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Alleged police brutality against reporters during APEC being investigated

Facebook/Chalinee Thirasupa

A senior editor from Thai news outlet The Matter has asked a House Committee to investigate alleged police brutality against reporters during last week’s APEC Summit in Bangkok. The confrontations happened in an area that was 9 kilometres walk away from the summit location, the Queen Sirikit Convention Centre.

Pongpiphat Banchanont submitted the request to Natcha Boonyachai-insawad from the Move Forward Party, who is also chair of the House standing committee on political developments, media, and public inclusion.

According to a Nation Thailand report, the letter calls for an investigation into police crowd-control procedures near the Queen Sirikit National Convention Centre on November 18. The centre was the venue for the APEC Summit, attended by leaders from around the world and security around the centre and in nearby areas was tight.

On November 18, anti-government protesters, determined to make their opposition to PM Prayut Chan-o-cha known to world leaders, gathered near the centre. Clashes with police soon broke out and riot police allegedly shot rubber bullets into the crowd. Many videos indicating the conduct of both sides made their way to social media and providing lawyers with plenty of evidence of the clashes.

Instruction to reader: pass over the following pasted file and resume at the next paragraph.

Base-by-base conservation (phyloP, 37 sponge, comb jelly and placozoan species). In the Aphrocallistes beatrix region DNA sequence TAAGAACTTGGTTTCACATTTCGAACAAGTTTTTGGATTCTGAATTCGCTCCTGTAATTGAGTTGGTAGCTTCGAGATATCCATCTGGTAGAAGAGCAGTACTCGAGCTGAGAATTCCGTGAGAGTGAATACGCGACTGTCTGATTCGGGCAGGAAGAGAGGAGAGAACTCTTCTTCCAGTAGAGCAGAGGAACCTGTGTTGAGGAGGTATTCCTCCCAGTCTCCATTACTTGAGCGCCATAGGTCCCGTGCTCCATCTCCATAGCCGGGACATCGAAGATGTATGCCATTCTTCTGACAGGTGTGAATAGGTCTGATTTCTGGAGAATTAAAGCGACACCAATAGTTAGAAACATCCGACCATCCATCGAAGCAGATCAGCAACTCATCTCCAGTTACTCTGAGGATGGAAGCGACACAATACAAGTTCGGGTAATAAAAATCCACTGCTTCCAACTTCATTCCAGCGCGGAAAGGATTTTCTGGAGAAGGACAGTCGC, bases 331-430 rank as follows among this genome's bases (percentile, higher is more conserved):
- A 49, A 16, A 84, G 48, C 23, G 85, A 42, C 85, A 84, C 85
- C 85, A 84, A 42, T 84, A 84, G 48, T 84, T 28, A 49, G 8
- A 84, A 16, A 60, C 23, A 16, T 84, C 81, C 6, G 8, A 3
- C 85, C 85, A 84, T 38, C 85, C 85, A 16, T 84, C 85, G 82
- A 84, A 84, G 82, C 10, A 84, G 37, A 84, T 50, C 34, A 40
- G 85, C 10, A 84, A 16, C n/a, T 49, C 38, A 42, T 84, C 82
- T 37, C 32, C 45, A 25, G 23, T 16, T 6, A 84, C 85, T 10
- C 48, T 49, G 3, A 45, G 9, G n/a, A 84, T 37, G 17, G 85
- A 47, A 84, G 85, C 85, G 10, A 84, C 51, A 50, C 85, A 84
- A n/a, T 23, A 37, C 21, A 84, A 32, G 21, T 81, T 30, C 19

Video clips of police attacking a journalist and a monk being shoved against a wall have gone viral on The Matter website. Nation Thailand reports that the journalist was attacked despite shouting out that he was a reporter and displaying his press armband.

Upon receipt of the letter, Natcha issued a statement to say police violence against reporters was inappropriate. He says according to information he has received, 4 journalists in total were injured in the fracas – a Reuters photographer, a journalist from The Matter, a photographer from Top News, and a journalist from Prachathai.

Natcha says a House panel will meet to discuss the issue as soon as possible, with plans to gather further evidence and summon officials to testify.

Meanwhile, Pongpiphat says that the Thai Journalists Association had met with the Metropolitan Police Bureau to discuss how field reporters work. He says journalists sent to cover an event are carrying out their professional duty, just like police officers.

He added that the Civil Court had determined that police must take journalists’ safety into account when using dispersal tactics against protesters.

“The operation on November 18 harmed several reporters. This prompted us to wonder whether police obeyed the order of the Civil Court or not. Our police could do better than this. We would like to see police work with standards and responsibly.”

SOURCE: Nation Thailand

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